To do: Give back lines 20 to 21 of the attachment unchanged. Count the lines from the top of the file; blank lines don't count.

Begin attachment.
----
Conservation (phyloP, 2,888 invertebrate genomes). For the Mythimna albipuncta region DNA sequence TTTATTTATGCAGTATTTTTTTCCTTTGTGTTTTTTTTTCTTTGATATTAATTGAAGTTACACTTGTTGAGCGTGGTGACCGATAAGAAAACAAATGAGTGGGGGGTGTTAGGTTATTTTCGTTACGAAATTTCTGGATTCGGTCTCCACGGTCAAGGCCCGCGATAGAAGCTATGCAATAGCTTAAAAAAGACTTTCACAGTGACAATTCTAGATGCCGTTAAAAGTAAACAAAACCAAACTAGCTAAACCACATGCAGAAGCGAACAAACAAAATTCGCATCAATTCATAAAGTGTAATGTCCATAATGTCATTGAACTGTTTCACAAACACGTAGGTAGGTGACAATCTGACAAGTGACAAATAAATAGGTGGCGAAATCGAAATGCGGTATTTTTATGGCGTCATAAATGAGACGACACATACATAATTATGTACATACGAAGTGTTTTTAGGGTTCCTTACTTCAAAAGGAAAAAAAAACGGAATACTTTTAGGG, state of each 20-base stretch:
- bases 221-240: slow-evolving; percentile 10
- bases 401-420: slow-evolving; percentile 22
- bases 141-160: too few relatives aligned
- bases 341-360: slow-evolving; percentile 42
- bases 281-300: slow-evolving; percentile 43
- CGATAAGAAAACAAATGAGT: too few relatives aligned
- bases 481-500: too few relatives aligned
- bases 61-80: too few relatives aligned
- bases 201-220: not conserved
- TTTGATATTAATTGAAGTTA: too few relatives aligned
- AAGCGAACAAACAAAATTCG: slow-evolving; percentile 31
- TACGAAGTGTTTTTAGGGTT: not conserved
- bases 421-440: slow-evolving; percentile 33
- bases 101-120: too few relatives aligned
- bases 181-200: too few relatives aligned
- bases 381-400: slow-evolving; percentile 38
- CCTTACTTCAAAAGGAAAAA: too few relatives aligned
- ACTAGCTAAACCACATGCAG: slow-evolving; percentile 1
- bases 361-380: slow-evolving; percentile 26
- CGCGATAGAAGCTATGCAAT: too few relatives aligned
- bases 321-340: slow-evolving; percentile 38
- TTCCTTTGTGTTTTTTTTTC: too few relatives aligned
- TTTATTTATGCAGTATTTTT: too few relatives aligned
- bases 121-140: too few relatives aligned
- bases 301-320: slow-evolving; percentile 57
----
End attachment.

- bases 361-380: slow-evolving; percentile 26
- CGCGATAGAAGCTATGCAAT: too few relatives aligned